Benign Doesn’t Always Mean Harmless

Non-functional adrenal tumors and type 2 diabetes linked, according to Brigham and Women's Hospital study.


When it comes to strange lumps and bumps, hearing a physician say the word “benign” is generally a blissful sound. However, benign doesn’t always mean harmless.

According to a press release issued by the Brigham and Women’s Hospital, a new study found that certain types of benign adrenal tumors known as “non-functional” may increase a patient’s risk for type 2 diabetes. These findings challenge the current belief that non-functional adrenal tumors pose no health threats.

Adrenal glands are located on the top of each kidney and play a key role in the body’s endocrine system, which controls hormone production. When benign adrenal tumors develop, it’s important to determine whether they’re functional--producing hormones--or non-functional.

According to the press release, functional adrenal tumors that secrete hormones like cortisol can increase a patient’s risk for cardiovascular or metabolic diseases. Non-functional adrenal tumors that secrete little or no hormones are generally considered without risk and left untreated.

To conduct the study, researchers from Brigham and Women’s Hospital looked at the medical records of 1,479 patients, 242 of whom had non-functional adrenal tumors and 1,237 of whom had no adrenal tumors.

"When we analyzed our results, we were quite surprised," lead author Anand Vaidya, MD, MMSc, said in the press release. "Our results indicated that patients with non-functional adrenal tumors developed diabetes twice as often as patients without any adrenal tumors.”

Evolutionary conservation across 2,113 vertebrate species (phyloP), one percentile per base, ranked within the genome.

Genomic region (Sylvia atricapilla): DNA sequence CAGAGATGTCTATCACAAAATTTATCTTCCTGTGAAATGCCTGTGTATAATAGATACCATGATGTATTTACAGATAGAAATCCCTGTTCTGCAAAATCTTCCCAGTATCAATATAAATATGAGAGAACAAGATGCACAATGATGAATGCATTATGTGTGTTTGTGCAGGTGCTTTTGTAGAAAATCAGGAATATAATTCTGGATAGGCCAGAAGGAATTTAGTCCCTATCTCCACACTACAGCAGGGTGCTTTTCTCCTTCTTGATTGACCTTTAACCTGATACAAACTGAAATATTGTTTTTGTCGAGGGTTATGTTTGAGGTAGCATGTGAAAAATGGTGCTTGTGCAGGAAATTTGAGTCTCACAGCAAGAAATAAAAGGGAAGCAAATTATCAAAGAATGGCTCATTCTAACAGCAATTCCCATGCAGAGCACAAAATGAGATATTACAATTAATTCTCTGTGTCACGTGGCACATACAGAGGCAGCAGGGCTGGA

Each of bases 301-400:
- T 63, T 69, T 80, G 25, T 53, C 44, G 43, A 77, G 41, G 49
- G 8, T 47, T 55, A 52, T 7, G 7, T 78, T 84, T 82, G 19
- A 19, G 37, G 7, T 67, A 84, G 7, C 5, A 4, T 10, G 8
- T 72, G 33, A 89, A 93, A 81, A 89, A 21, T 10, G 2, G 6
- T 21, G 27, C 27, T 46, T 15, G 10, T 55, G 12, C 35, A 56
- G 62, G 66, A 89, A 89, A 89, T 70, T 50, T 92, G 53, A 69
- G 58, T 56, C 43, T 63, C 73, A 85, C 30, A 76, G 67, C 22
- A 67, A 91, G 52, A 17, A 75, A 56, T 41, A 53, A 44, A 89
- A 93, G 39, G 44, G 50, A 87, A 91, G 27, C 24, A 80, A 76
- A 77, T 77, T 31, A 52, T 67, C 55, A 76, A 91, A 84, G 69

Dr. Vaidya is an assistant professor of medicine at Harvard Medical School and an assistant professor at Brigham and Women's.

More than 29 million people in the US have diabetes, according to the Centers for Disease Control and Prevention (CDC). Diabetes increases a patient’s risk for many serious health problems and complications, including vision loss, heart disease, kidney failure and stroke.

Dr. Vaidya hopes to continue his research and discover the most effective way to treat non-functional adrenal tumors. His future studies will focus on whether surgical or pharmaceutical treatments could reduce the risk of diabetes.

"Our results imply that once you have an adrenal tumor, regardless of its functionality, you should consider recognizing it as a potential risk factor for diabetes," Dr. Vaidya said in the press release.

The full study was published in the Annals of Internal Medicine.

It was funded in part by the National Institutes of Health (NIH) and the Doris Duke Charitable Foundation. Co-researcher Dr. Turchin reports personal fees from Novo Nordisk and Monarch Medical Technologies, as well as grants from Sanofi and Merck outside the submitted work.